We may not also ignore the role played by diversity in enriching our cultures. Diversity and culture are inseparable because they compliment each other. A society that is racially diverse is also well endowed with cultural wealth. In particular, our traditions can be an important part of social wellbeing because the same traditions create a culturally diverse environment enjoyed by every member of society. Needless to say, we ought to adopt tactics that generate diversity in the most effective manner. Prohibiting all forms of racial preferences that tend to discriminate against others is a noble idea. There are a number of key tenets of diversity and inclusion in education that can be derived from the course readings in relation to the above newspaper article. These have been explained below:

  • The educational experience of both students and educators is enriched by diversity. We learn a lot from different viewpoints and belief systems.
  • Personal growth is also promoted by diversity. In other words, it can be used as a perfect platform for challenging stereotyped preconceptions. Diversity also makes it easy for human beings to interact effectively among themselves.
  • Workplaces and communities are strengthened when diversity is used appropriately.

The above assertions indicate that diversity should generate positive outcomes in society. Individuals who argue either in favor or disagreement with racial-based admissions do so with the aim of promoting social equity and growth. The following three open questions can promote the discussion of the newspaper article identified from the New York Times:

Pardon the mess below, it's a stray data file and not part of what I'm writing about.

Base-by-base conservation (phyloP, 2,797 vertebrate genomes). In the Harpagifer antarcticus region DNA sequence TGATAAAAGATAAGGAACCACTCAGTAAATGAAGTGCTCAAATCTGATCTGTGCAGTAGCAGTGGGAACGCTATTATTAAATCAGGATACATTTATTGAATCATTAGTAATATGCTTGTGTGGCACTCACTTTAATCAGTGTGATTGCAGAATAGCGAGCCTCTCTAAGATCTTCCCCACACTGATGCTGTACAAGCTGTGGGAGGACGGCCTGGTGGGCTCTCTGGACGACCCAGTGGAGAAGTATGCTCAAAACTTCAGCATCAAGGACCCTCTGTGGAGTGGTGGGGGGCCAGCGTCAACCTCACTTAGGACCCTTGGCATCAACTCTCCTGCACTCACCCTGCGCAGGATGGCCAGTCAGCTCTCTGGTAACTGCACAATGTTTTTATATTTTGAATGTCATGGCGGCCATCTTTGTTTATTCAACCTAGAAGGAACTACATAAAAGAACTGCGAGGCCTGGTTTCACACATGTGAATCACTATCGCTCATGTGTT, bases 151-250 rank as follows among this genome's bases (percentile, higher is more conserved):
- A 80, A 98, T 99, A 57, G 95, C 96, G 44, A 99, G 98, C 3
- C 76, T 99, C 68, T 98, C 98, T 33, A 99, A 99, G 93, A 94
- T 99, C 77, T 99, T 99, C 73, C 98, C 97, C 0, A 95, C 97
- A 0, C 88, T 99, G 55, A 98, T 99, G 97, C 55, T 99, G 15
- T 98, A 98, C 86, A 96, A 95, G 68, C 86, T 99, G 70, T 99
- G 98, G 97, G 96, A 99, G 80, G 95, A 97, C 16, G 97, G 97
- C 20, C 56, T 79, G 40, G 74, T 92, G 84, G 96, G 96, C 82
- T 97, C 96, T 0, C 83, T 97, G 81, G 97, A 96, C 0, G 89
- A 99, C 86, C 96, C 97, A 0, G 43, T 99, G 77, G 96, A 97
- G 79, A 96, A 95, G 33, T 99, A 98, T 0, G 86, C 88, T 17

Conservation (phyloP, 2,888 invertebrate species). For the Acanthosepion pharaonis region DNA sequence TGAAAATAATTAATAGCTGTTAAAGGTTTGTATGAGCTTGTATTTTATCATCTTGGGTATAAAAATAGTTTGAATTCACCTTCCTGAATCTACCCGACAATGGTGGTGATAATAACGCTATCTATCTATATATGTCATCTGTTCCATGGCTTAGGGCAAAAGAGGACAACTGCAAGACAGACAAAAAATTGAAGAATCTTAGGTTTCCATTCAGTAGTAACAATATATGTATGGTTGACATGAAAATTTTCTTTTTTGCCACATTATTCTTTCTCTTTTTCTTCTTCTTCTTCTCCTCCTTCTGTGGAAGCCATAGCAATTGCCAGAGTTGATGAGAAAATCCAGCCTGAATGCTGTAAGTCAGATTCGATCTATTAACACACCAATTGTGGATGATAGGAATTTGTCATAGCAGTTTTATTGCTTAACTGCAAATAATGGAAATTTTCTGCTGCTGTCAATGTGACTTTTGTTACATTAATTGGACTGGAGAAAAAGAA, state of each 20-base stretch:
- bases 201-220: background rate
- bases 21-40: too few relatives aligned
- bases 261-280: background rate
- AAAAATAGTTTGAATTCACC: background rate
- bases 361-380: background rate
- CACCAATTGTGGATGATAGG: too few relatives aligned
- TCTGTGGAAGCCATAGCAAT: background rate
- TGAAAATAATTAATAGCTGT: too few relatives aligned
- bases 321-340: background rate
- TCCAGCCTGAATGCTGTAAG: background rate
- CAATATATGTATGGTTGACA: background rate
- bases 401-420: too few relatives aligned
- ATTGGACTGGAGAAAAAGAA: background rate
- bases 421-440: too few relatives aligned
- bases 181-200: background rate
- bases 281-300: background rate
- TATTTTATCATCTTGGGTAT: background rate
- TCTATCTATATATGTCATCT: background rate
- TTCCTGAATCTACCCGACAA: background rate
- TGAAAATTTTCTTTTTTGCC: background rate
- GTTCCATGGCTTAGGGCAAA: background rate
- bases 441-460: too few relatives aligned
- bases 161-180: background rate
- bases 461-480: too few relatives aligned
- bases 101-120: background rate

1. Do you think a ban on race-based preferences in the admission of students will provide a long term solution towards diversity in colleges? Please discuss.
  2. Explain some of the alternative methods that educators can put in place to promote diversity in higher education.
  3. What should be the main tenets of affirmative action in the pursuit of positive diversity in education?

Possible answers to the above questions

  1. Admitting students in colleges based on their race is a completely wrong step in the right direction, especially in a racially-polarized society like America. The Supreme Court ruling must have come at the most appropriate time because it will provide the way forward and the right direction for senior leaders in education. Sincerely speaking, diversity is likely to be promoted in higher learning institutions in Michigan State and other regions that have banned the practice. We may not console ourselves when the race factor is applied in the admission of students.
  2. New diversity paths should be sought by higher learning institutions. For instance, the level of income among students can be used as a benchmark in the admission criteria. Learners can also be admitted based on high school performance from all sub-regions within a state. When it comes to an academic performance from all the represented regions, no learner can be discriminated based on the color of the skin. In addition, students from low-income households should be given an equal chance to join top colleges through scholarships.
  3. It is vital to mention that affirmative action has been politicized for long to the detriment of its well-intended purpose. Students from minority groups and low-income families can only be assisted through affirmative action. The implementers of affirmative action policy should make use of both economic and sociological aspects as the main tenets. Education for all in society is a crucial area of concern. Therefore, race should hardly be included as one of the considerations because one racial group may feel disadvantaged by another. Worse still, the race has been abused for long in the provision of basic human services.

Works Cited

Lewin, Tamar. Colleges Seek New Paths to Diversity after Court Ruling. 2014. Web.